Preferably, the feature of the voice signal is selected from the group of features consisting of the maximum value of the fundamental frequency, the standard deviation of the fundamental frequency, the range of the fundamental frequency, the mean of the fundamental frequency, the mean of the bandwidth of the first formant, the mean of the bandwidth of the second formant, the standard deviation of energy, and the speaking rate. Ideally, the extracted feature includes at least one of the slope of the fundamental frequency and the maximum value of the first formant.
Optionally, a plurality of features are extracted including the maximum value of the fundamental frequency, the standard deviation of the fundamental frequency, the range of the fundamental frequency, the mean of the fundamental frequency, the mean of the bandwidth of the first formant, the mean of the bandwidth of the second formant, the standard deviation of energy, and the speaking rate. Preferably, the extracted features include the slope of the fundamental frequency and the maximum value of the first formant.
As another option, a plurality of features are extracted including the maximum value of the fundamental frequency, the standard deviation of the fundamental frequency, the range of the fundamental frequency, the mean of the fundamental frequency, the mean of the bandwidth of the first formant, the mean of the bandwidth of the second formant, the standard deviation of energy, the speaking rate, the slope of the fundamental frequency, the maximum value of the first formant, the maximum value of the energy, the range of the energy, the range of the second formant, and the range of the first formant.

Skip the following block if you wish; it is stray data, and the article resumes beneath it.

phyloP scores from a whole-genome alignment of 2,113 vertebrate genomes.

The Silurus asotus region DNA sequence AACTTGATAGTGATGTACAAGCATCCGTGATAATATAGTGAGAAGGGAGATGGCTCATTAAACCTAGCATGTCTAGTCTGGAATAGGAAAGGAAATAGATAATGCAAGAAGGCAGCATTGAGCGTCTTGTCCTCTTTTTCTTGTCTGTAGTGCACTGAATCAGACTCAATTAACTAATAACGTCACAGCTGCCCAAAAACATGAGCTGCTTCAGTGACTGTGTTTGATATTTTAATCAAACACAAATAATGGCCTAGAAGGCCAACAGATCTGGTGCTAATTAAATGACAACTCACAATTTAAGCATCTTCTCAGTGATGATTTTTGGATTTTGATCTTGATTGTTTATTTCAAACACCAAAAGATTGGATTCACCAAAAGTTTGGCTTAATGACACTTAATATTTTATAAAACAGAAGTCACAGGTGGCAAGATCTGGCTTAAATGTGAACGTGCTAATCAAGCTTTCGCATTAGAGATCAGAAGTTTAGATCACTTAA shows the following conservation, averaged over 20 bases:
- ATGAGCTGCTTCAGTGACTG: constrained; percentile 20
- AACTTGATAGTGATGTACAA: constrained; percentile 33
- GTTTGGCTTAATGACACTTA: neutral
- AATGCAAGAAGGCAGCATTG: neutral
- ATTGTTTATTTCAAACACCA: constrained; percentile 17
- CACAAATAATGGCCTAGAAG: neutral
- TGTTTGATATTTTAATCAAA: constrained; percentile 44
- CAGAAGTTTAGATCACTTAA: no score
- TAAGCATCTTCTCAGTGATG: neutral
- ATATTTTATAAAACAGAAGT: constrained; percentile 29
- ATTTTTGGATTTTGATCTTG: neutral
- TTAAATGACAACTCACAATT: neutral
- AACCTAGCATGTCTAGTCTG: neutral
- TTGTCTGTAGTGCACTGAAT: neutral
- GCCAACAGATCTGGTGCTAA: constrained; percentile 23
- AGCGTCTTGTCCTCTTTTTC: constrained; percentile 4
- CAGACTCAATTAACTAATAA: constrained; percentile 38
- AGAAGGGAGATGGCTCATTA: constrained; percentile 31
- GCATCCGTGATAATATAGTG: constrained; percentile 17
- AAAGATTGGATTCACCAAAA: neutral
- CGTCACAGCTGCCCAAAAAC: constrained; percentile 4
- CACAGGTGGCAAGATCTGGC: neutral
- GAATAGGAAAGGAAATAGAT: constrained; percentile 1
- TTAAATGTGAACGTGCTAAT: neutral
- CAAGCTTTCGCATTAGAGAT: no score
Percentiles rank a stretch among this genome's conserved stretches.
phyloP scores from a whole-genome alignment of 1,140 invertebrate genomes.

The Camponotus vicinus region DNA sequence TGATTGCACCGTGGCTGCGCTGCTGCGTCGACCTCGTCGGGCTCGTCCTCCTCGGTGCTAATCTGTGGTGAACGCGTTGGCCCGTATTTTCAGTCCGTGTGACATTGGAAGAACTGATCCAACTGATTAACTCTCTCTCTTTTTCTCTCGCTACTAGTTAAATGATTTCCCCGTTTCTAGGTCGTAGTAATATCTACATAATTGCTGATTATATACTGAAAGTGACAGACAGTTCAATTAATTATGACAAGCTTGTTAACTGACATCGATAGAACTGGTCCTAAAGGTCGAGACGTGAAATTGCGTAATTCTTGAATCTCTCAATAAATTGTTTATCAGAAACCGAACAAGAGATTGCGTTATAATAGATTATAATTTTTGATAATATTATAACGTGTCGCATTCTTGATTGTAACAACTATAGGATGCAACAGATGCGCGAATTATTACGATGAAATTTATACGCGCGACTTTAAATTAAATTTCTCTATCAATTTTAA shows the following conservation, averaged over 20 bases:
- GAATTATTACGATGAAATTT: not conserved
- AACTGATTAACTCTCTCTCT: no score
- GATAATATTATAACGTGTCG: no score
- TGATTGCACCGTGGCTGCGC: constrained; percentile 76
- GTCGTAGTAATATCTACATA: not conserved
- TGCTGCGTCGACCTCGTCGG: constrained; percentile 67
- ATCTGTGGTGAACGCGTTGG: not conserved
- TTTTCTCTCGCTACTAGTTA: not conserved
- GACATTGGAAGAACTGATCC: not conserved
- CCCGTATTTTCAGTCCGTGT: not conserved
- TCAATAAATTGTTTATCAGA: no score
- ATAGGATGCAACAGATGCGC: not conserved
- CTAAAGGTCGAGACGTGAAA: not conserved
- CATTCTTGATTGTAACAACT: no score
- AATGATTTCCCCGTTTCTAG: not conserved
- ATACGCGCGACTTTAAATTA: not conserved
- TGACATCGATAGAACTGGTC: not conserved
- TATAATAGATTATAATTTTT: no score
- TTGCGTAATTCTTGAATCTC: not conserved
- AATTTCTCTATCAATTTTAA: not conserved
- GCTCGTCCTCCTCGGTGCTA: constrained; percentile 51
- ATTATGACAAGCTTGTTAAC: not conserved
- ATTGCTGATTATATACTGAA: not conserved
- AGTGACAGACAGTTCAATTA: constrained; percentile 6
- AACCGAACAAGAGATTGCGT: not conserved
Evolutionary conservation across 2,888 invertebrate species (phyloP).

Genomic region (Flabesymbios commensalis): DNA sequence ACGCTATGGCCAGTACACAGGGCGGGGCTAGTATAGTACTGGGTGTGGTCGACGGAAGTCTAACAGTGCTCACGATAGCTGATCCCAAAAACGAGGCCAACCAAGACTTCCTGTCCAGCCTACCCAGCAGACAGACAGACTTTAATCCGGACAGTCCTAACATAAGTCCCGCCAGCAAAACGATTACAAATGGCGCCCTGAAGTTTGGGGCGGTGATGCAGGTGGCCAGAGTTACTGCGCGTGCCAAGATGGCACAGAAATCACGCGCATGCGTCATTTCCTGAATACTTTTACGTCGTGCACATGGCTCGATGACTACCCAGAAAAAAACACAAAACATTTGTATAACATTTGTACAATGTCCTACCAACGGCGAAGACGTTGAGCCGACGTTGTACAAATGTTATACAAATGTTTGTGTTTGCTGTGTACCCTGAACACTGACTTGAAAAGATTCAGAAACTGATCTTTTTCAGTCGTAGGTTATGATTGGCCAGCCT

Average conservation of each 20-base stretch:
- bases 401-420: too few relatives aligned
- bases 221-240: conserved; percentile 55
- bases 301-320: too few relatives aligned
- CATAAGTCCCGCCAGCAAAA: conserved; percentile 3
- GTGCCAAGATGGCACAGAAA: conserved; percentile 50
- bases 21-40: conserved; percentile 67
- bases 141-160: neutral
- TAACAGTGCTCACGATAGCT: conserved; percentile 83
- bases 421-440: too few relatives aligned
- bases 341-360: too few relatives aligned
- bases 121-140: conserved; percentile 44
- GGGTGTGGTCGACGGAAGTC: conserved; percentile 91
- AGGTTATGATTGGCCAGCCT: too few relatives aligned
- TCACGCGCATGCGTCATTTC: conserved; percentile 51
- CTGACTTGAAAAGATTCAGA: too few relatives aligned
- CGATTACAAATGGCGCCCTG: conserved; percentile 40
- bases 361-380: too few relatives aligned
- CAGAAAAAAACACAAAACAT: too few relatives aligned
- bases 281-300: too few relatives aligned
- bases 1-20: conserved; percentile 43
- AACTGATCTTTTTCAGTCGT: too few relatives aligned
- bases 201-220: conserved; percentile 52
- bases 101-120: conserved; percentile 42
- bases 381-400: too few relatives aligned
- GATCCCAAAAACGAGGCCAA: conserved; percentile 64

To recognize emotions in speech, two exemplary approaches may be taken: neural networks and ensembles of classifiers. In the first approach, a two-layer back propagation neural network architecture with a 8-, 10- or 14-element input vector, 10 or 20 nodes in the hidden sigmoid layer and five nodes in the output linear layer may be used. The number of outputs corresponds to the number of emotional categories. To train and test the algorithms, data sets s70, s80, and s90 may be used. These sets can be randomly split into training (67% of utterances) and test (33%) subsets. Several neural network classifiers trained with different initial weight matrices may be created. This approach, when applied to the s70 data set and the 8-feature set above, gave the average accuracy of about 55% with the following distribution for emotional categories: normal state is 40-50%, happiness is 55-65%, anger is 60-80%, sadness is 60-70%, and fear is 20-40%.
For the second approach, ensembles of classifiers are used. An ensemble consists of an odd number of neural network classifiers, which have been trained on different subsets of the training set using the bootstrap aggregation and cross-validated committees techniques. The ensemble makes decisions based on the majority voting principle. Suggested ensemble sizes are from 7 to 15.
In one aspect of the present invention, the database includes probabilities of particular voice features being associated with an emotion. Preferably, the selection of the emotion from the database includes analyzing the probabilities and selecting the most probable emotion based on the probabilities. Optionally, the probabilities of the database may include performance confusion statistics, such as are shown in the Performance Confusion Matrix above. Also optionally, the statistics in the database may include self-recognition statistics, such as shown in the Tables above.
In another aspect of the present invention, the feature that is extracted includes a maximum value of a fundamental frequency, a standard deviation of the fundamental frequency, a range of the fundamental frequency, a mean of the fundamental frequency, a mean of a bandwidth of a first formant, a mean of a bandwidth of a second formant, a standard deviation of energy, a speaking rate, a slope of the fundamental frequency, a maximum value of the first formant, a maximum value of the energy, a range of the energy, a range of the second formant, and/or a range of the first formant.
This embodiment of the present invention has particular application in business areas such as contract negotiation, insurance dealings, customer service, etc. Fraud in these areas cost companies millions each year. Fortunately, the present invention provides a tool to help combat such fraud. It should also be noted that the present invention has applications in the law enforcement arena as well as in a courtroom environment, etc.